I Acted terribly unprofessional today... - Page 5Register Today!
- Aug 17, '09 by WhisperaI've worked as a sitter when there hasn't been enough of a census on my regular floor, and I had a license. Sometimes I acted as the patient's sitting nurse and sometimes I didn't. It depended on whether I was comfy being on a different floor and if the manager felt I was competent or not.
- Aug 18, '09 by CathyLewnot everyone can handle a psych patient. ..
i have a problem like some others, with pigeonholing a patient. i knew a great cardiac nurse, who didn't like gastro patients...she would freeze when she had to pass an ng tube on a post op patient. was crackerjack on any cardiac wreck we had. but if the patient was labeled a cardiac patient, and they needed an ng, that was ok... she just had a problem with the label of the patient!
and arn't a lot of psych patients other patients? (have other things wrong with them) and arn't a lot of med-surg, ccu, etc patients also psych patients?
- Aug 19, '09 by chrissypsychRN09Something that sticks out from my psych rotation in nursing school was the following statement: "The purpose of this class is not to make you psych nurses. You'll see psych patients on every floor, be it OB, peds, ED, etc." I wholeheartedly agree with this statement. nursing student 19, I'm sorry you had a bad experience with psych at an early age, but psych patients are people too. My grandmother was just in the hospital with suicidal ideation and depression related to a brain tumor. She had a 1:1 during her entire stay in the Neuro ICU and I was so thankful she did for her safety. Remember that psych is not just behavioral, but pathological too. Mental illness is real sickness just like a medical disease.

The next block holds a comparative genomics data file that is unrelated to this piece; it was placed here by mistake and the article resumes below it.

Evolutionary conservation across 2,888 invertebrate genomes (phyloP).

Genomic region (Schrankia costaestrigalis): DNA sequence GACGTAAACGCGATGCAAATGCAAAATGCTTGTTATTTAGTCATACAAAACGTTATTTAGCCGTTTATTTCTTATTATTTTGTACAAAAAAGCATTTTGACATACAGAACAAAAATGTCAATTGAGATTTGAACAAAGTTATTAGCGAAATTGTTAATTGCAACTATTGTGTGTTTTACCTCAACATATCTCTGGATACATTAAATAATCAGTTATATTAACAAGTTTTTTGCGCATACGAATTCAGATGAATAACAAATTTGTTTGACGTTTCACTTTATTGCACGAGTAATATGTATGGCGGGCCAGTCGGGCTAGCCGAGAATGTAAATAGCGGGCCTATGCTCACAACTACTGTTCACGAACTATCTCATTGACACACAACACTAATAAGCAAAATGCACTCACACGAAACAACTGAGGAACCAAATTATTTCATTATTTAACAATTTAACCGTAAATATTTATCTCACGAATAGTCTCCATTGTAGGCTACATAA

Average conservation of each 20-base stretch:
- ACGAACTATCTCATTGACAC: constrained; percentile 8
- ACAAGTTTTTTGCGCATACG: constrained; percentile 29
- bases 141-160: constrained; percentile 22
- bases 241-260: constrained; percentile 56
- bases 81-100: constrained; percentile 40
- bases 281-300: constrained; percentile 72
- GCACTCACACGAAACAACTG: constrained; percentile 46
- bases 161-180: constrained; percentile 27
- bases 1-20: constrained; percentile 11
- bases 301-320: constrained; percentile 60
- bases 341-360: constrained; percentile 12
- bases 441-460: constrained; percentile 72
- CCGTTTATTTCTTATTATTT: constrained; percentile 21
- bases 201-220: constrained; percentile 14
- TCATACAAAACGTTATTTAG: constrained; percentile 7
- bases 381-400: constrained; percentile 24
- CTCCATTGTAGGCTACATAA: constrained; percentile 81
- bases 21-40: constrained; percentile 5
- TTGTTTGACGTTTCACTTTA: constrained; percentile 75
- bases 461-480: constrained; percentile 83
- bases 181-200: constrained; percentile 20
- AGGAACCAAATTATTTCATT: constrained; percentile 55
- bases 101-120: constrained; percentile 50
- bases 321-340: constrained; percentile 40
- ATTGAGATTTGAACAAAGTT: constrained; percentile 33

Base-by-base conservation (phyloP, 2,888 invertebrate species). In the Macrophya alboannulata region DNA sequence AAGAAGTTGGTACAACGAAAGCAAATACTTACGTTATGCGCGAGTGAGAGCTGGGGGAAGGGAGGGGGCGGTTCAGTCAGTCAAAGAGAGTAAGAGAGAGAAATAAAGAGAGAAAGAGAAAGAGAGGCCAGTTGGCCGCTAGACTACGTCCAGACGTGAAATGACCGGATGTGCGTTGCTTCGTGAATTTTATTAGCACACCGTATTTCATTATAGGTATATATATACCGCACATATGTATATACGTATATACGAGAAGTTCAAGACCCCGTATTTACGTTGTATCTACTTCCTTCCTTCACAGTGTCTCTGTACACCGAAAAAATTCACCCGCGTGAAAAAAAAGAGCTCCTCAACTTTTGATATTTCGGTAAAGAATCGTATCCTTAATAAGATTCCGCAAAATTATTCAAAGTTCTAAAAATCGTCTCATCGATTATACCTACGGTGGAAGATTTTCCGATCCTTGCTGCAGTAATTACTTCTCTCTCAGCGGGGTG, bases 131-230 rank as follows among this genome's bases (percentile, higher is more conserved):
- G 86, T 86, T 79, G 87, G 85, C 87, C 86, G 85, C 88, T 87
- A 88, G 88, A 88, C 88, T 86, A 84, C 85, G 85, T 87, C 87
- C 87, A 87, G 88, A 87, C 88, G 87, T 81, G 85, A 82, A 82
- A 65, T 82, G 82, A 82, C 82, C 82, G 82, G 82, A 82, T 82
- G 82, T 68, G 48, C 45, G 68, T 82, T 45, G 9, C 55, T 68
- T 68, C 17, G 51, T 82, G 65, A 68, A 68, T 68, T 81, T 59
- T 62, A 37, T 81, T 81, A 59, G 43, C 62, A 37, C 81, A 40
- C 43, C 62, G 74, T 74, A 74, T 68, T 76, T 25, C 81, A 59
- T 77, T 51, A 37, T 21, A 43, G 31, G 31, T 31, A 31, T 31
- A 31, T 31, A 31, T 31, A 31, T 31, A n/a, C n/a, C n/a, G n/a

I'm curious, what was it about this patient that scared you off? Was it something about their diagnosis or simply the label of "psych"? I did 1:1 sitter in a psych hospital in school sometimes and while it was challenging, it was certainly a great learning experience and a test of my patience.
- Aug 19, '09 by katherinecmEveryone has something that triggers them, no matter the situation. The trick is to learn to overcome it. In my experience with both patients and family members, the two things that help the most are 1)scientific and 2)spiritual.
From a scientific perspective, you could try cognitive therapy. Lots of kinds of therapy are just about thinking about your problems, but cognitive therapy is about teaching you to think correctly: identifying what those fears were, identifying the truth, telling yourself the truth.
From a spiritual perspective, my background is christian, and if I knew you were too I'd tell you to try going to a big nondenominational, charismatic or pentacostal church that has amazing worship. If you have NO idea what that would be in your area try asking at a christian bookstore. Why? because they'd recognize that perhaps some of the things going on in a psych ward are a bit spiritual (even if only for you), and help you learn to deal with it. And those churches tend to believe that worship is the strongest form of spiritual warfare, and they'll give you prayers to pray about putting on the armor of God. IMHO, even if the spiritual aspect is absolutely in your imagination, that kind of experience still has benefit because it changes your perspective and gives you strength and courage to do what you have to for your job.
I don't know as much about other religions (at least not from a mystical perspective) but I'm sure most of them have some sort of advice about your fears.
I do remember seeing some tv show called children of the paranormal or something like that about psychic kids. The kids were normal but in some situations they saw things like that scared them. I think they took the approach that what the kids saw was real but it couldn't hurt them and then gave them some sort of tools to confront their fears and not be afraid anymore.
- Aug 20, '09 by Ruby VeeQuote from rurnurse?no matter where you work, you're going to encounter the occaisional psych patient. even if you work in ccu, mi patients sometimes have schizophrenia or bipolar disorder. or their families do.not everyone can handle a psych patient. just because one is a nurse, it doesn't mean they can do everything. use the same logic with an md. if you had chest pain, would you call a podiatrist?
and certain psych issues are harder than others. me? i can handle schizophrenics and alzheimer's very well, but cannot abide the manic depressives. (i think, c'mon, pick a mood and go with it for the day...)